Neither party contends that Mannheim would not have the opportunity to raise its constitutional challenges in the state action, so that only the second criterion under Younger is in dispute.2 Mannheim argues that its federal action had progressed beyond an embryonic stage, see Doran, supra, and that substantial findings on the merits of its constitutional claim had been reached. We disagree.
Mannheim's contention is put to rest by this Court's previous decision in Ciotti, as Judge Marshall recognized. In Ciotti too, a bookstore challenged the constitutionality of the Cook County adult use zoning ordinance. The County unsuccessfully moved to dismiss the case for want of a case or controversy, specifically arguing that the plaintiff lacked standing. The County then filed an action against the federal plaintiff in state court alleging violations of the ordinance. This Court affirmed the district judge's decision in that case to dismiss the federal action under Younger abstention grounds, noting that:
The district court's decision that plaintiffs presented a case or controversy went to the issue of plaintiffs' standing, but it was not a decision relating to the merits of the underlying issue in the case--the constitutionality of the ordinance.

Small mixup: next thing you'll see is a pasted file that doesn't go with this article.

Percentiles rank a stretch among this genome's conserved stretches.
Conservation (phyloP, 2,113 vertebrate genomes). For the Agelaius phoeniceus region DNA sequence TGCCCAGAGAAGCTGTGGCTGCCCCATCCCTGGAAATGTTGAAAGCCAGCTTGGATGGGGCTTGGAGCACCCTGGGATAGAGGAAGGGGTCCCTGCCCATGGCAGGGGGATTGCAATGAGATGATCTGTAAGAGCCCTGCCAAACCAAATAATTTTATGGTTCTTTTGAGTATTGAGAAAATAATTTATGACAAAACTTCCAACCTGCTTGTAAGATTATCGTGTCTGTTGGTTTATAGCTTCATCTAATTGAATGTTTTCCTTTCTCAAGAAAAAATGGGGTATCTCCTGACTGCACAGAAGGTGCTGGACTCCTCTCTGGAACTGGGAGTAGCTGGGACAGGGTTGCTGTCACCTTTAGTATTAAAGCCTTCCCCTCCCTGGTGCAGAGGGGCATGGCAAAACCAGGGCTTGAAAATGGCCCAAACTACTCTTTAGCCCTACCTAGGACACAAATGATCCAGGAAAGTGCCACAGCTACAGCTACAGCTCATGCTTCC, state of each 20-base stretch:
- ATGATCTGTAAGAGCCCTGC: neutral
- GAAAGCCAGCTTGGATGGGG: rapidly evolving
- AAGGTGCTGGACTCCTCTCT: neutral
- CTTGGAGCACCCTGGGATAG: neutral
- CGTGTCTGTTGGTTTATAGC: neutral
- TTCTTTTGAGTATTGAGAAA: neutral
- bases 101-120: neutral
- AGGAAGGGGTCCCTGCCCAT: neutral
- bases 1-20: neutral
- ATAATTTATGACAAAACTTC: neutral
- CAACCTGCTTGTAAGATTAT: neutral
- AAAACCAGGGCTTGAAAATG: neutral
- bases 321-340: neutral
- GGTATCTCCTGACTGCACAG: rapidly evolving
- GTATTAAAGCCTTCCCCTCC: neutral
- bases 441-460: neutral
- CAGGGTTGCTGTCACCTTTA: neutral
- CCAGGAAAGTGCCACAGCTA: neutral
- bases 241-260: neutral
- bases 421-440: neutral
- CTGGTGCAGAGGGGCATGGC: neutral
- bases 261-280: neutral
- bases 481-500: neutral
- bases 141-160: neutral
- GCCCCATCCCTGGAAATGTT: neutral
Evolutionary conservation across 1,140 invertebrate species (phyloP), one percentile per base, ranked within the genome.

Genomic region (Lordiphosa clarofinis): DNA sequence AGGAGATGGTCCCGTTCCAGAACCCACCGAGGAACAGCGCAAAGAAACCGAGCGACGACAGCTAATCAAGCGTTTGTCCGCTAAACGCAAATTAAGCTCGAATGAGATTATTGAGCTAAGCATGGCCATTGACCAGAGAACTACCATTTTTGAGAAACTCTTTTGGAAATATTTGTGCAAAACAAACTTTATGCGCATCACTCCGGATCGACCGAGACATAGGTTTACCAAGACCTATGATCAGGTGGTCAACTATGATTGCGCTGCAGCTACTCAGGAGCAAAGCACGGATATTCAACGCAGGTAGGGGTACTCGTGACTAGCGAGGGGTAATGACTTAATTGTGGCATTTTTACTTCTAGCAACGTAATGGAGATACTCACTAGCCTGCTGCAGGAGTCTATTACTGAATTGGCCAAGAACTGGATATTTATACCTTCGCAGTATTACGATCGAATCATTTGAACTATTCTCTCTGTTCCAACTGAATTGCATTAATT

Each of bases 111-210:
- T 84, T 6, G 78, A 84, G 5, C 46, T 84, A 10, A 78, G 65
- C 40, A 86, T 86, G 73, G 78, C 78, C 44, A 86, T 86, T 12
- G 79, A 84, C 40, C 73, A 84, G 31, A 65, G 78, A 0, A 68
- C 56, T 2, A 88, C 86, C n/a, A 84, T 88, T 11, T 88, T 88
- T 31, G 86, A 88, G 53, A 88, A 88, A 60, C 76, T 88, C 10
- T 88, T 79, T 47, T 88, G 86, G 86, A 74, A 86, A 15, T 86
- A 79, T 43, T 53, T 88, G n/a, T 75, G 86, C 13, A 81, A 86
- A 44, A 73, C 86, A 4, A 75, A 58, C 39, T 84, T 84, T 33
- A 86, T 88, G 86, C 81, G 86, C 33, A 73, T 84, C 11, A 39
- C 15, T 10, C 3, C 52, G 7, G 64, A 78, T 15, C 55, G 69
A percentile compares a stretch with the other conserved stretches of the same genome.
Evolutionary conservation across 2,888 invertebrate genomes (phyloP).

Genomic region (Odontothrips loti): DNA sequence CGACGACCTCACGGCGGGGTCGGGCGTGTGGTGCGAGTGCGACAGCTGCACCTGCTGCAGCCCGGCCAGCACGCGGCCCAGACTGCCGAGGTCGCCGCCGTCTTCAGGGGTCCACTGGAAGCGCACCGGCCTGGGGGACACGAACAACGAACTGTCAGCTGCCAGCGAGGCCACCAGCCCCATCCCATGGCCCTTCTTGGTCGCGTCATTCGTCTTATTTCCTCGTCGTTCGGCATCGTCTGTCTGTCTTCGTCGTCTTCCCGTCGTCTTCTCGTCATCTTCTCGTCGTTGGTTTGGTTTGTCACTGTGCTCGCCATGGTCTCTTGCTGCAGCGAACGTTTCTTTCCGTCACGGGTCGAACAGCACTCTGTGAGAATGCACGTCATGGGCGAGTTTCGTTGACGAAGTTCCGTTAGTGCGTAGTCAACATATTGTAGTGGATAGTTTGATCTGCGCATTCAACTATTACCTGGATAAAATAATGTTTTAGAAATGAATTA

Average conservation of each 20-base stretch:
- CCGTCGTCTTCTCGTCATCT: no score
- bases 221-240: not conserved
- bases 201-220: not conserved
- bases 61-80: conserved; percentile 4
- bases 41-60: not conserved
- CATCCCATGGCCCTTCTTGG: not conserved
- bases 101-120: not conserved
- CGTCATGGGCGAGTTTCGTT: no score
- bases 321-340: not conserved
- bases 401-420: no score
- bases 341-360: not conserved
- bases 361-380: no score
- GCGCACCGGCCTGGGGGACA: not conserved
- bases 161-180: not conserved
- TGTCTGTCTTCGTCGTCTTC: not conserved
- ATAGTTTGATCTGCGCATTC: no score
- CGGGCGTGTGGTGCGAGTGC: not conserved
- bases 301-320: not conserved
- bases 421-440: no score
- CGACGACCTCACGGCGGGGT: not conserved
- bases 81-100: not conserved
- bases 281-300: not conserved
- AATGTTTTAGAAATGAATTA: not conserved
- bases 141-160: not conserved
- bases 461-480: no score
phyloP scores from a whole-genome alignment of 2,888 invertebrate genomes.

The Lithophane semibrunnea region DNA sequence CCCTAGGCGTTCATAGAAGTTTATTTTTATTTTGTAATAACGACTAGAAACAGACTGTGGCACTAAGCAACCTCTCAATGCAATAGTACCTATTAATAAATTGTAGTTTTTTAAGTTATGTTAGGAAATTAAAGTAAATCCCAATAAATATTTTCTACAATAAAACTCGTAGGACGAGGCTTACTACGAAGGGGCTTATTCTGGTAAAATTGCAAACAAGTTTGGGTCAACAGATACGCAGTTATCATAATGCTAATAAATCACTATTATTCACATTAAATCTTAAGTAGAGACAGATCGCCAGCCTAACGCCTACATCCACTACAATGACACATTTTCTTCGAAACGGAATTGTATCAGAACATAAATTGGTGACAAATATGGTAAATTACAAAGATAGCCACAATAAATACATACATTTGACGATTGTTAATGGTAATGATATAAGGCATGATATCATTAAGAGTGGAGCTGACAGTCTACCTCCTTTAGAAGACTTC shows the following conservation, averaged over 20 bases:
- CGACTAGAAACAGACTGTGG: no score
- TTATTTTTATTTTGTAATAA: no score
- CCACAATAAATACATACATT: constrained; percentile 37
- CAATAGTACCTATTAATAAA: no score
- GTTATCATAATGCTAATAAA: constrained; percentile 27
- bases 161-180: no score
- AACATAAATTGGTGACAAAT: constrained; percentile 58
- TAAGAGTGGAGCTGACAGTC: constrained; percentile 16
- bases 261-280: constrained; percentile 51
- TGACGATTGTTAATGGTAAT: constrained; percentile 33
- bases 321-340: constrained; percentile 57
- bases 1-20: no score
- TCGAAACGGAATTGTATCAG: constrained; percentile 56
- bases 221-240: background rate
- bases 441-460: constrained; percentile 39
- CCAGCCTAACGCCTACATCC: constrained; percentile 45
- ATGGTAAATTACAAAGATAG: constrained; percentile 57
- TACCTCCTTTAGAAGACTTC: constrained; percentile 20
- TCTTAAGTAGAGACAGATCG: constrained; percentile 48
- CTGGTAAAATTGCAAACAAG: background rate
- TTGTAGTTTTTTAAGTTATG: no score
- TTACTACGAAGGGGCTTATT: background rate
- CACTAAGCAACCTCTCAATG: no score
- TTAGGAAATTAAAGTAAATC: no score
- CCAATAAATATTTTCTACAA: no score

Ciotti, 712 F.2d at 314. Here too the merits of Mannheim's first count had not yet been decided.
Reasoning analogous to Ciotti applies to this case. Mannheim, however, contends that Judge Marshall's consideration of the County's motion to dismiss somehow "reached the merits of Mannheim's constitutional claims" (Br. 12). The federal action had yet to consider anything approaching the merits. All Judge Marshall decided was that the third count was directly dependent upon the Supreme Court's disposition of the Renaissance appeal, that the second count was too insubstantial to merit trial,3 and that the first count--the only viable count at the time of dismissal--merely satisfied the liberal standards of a complaint under Rule 12(b) (6). As for the only remaining viable issue, Judge Marshall's determination not to dismiss the first count merely meant the County was unable to show "beyond doubt that the plaintiff can prove no set of facts in support of his claim which could entitle him to relief." Conley v. Gibson, 355 U.S. 41, 45-46, 78 S. Ct. 99, 102.4